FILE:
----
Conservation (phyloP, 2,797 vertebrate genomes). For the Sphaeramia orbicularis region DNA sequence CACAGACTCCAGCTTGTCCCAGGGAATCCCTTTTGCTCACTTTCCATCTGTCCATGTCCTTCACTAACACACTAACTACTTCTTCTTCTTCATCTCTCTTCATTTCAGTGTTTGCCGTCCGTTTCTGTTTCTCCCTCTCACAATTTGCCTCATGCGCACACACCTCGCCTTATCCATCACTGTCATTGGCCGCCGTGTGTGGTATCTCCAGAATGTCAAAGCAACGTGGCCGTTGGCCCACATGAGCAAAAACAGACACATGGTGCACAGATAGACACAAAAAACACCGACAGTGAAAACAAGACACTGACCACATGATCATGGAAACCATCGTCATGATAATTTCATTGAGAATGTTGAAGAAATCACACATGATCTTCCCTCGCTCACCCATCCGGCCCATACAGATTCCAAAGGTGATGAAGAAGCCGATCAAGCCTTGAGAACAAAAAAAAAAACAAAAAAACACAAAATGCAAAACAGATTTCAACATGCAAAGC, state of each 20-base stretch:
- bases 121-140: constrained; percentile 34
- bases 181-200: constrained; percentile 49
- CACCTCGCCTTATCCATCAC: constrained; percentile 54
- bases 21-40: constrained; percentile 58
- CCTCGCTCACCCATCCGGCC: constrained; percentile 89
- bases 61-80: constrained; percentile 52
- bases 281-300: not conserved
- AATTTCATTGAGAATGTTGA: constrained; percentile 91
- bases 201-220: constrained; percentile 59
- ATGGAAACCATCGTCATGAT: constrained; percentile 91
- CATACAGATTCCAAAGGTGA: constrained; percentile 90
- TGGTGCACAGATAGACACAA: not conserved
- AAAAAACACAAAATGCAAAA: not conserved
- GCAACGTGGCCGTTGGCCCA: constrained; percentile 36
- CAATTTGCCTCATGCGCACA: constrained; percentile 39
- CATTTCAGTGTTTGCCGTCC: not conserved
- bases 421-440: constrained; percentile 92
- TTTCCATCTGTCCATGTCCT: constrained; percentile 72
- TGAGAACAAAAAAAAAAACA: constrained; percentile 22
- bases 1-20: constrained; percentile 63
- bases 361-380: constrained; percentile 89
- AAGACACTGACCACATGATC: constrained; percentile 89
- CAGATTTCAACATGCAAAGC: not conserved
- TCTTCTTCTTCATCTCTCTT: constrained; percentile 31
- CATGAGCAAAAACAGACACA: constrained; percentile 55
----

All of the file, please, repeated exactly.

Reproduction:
Conservation (phyloP, 2,797 vertebrate genomes). For the Sphaeramia orbicularis region DNA sequence CACAGACTCCAGCTTGTCCCAGGGAATCCCTTTTGCTCACTTTCCATCTGTCCATGTCCTTCACTAACACACTAACTACTTCTTCTTCTTCATCTCTCTTCATTTCAGTGTTTGCCGTCCGTTTCTGTTTCTCCCTCTCACAATTTGCCTCATGCGCACACACCTCGCCTTATCCATCACTGTCATTGGCCGCCGTGTGTGGTATCTCCAGAATGTCAAAGCAACGTGGCCGTTGGCCCACATGAGCAAAAACAGACACATGGTGCACAGATAGACACAAAAAACACCGACAGTGAAAACAAGACACTGACCACATGATCATGGAAACCATCGTCATGATAATTTCATTGAGAATGTTGAAGAAATCACACATGATCTTCCCTCGCTCACCCATCCGGCCCATACAGATTCCAAAGGTGATGAAGAAGCCGATCAAGCCTTGAGAACAAAAAAAAAAACAAAAAAACACAAAATGCAAAACAGATTTCAACATGCAAAGC, state of each 20-base stretch:
- bases 121-140: constrained; percentile 34
- bases 181-200: constrained; percentile 49
- CACCTCGCCTTATCCATCAC: constrained; percentile 54
- bases 21-40: constrained; percentile 58
- CCTCGCTCACCCATCCGGCC: constrained; percentile 89
- bases 61-80: constrained; percentile 52
- bases 281-300: not conserved
- AATTTCATTGAGAATGTTGA: constrained; percentile 91
- bases 201-220: constrained; percentile 59
- ATGGAAACCATCGTCATGAT: constrained; percentile 91
- CATACAGATTCCAAAGGTGA: constrained; percentile 90
- TGGTGCACAGATAGACACAA: not conserved
- AAAAAACACAAAATGCAAAA: not conserved
- GCAACGTGGCCGTTGGCCCA: constrained; percentile 36
- CAATTTGCCTCATGCGCACA: constrained; percentile 39
- CATTTCAGTGTTTGCCGTCC: not conserved
- bases 421-440: constrained; percentile 92
- TTTCCATCTGTCCATGTCCT: constrained; percentile 72
- TGAGAACAAAAAAAAAAACA: constrained; percentile 22
- bases 1-20: constrained; percentile 63
- bases 361-380: constrained; percentile 89
- AAGACACTGACCACATGATC: constrained; percentile 89
- CAGATTTCAACATGCAAAGC: not conserved
- TCTTCTTCTTCATCTCTCTT: constrained; percentile 31
- CATGAGCAAAAACAGACACA: constrained; percentile 55